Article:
Graphisme en France Issue 23

Logos & visual identities

Graphic design: Elsa Aupetit & Martin Plagnol — Kiösk

Issue 23 of Graphisme en France, published by Centre national des arts plastiques (Cnap), is out now. This latest edition of the journal looks for the first time at a key aspect of graphic design: logos and visual identities.

Original contributions, commissioned from historians, graphic designers and academics, paint a non-exhaustive picture of the history and context of logo and visual identity creation.

R. Roger Remington, design historian and professor, and director of the Vignelli Center for Design Studies, looks at the origins and development of visual identities, in the United States in particular, during the 1940s.
Paul Rand, a renowned American graphic designer, wrote extensively on the subject. His essay on logos was published in the AIGA Journal of Graphic Design in 1991, and is published here for the first time in French.
Ruedi Baur, a Franco-Swiss graphic designer and creator of visual identities for international clients, shares his advice on how to create virtuous visual systems for public space.
Vivien Philizot, a French graphic designer and doctoral student in visual studies, takes us through the history of logos, and deciphers how they impact our visual environment.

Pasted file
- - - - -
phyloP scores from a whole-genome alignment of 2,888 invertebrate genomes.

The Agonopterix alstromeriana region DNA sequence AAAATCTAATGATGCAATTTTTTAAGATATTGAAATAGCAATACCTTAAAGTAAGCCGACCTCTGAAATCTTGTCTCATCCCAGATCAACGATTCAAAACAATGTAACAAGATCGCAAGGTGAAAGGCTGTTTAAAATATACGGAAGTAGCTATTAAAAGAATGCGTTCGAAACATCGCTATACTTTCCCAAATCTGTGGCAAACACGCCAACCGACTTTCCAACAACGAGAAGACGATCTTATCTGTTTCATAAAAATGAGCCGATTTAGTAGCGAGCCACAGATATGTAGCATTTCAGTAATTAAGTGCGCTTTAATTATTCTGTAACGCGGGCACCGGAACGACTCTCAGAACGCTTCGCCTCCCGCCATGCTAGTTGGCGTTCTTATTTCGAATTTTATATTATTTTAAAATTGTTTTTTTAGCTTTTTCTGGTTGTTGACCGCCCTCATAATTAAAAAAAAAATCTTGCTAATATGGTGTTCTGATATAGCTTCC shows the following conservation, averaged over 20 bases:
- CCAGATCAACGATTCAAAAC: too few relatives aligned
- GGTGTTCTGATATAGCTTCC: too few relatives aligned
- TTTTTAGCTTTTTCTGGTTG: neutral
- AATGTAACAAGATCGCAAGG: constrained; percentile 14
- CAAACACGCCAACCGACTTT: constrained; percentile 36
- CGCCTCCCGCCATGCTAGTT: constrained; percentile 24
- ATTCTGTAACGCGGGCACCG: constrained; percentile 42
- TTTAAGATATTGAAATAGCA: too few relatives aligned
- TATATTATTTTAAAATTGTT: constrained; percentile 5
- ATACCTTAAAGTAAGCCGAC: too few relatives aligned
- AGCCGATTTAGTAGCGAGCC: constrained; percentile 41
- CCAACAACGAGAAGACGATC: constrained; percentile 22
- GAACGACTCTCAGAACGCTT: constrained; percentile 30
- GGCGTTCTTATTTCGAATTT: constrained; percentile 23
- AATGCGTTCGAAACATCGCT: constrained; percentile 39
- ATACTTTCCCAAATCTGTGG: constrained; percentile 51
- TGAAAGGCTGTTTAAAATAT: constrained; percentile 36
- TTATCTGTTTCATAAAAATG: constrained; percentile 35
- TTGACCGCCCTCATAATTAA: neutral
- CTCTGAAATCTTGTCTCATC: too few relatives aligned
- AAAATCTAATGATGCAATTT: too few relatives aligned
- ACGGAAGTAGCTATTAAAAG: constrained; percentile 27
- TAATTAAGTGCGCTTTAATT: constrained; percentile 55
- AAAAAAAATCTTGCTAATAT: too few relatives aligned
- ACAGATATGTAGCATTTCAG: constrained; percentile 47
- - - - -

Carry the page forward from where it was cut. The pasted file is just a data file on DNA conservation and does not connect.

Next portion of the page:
And finally, Martin Lorenz, a German graphic designer, shares his research into and practice of flexible visual identities, a design model that has developed alongside digital media.

As always, the graphic design for this year's Graphisme en France is the work of young professionals who proposed an original project in relation to the journal's theme. Elsa Aupetit and Martin Plagnol, both graduates of École Nationale Supérieure des Arts Décoratifs in Paris in 2012, set up Kiösk graphic design studio in 2015. Taking corporate style guides as their starting-point, they designed the journal in the manner of a technical publication. They used Programme font by Maximage studio in Switzerland, a typeface that allows multiple variations and at the same time gives a strong identity to the whole.

Centre national des arts plastiques supports graphic design professionals in all areas, and takes an active role in initiatives to familiarise a wider audience with these practices.
Remarkable projects and a highly dynamic network continue to disseminate graphic design in France. However, greater recognition and development of this field requires an even more powerful momentum that will consolidate efforts already undertaken by distributors and their partners.
Published annually in French since 1994 by Cnap, Graphisme en France has been available in English since 2014 through the Art Book Magazine digital bookstore app, and in PDF at

Updated: October 7 2021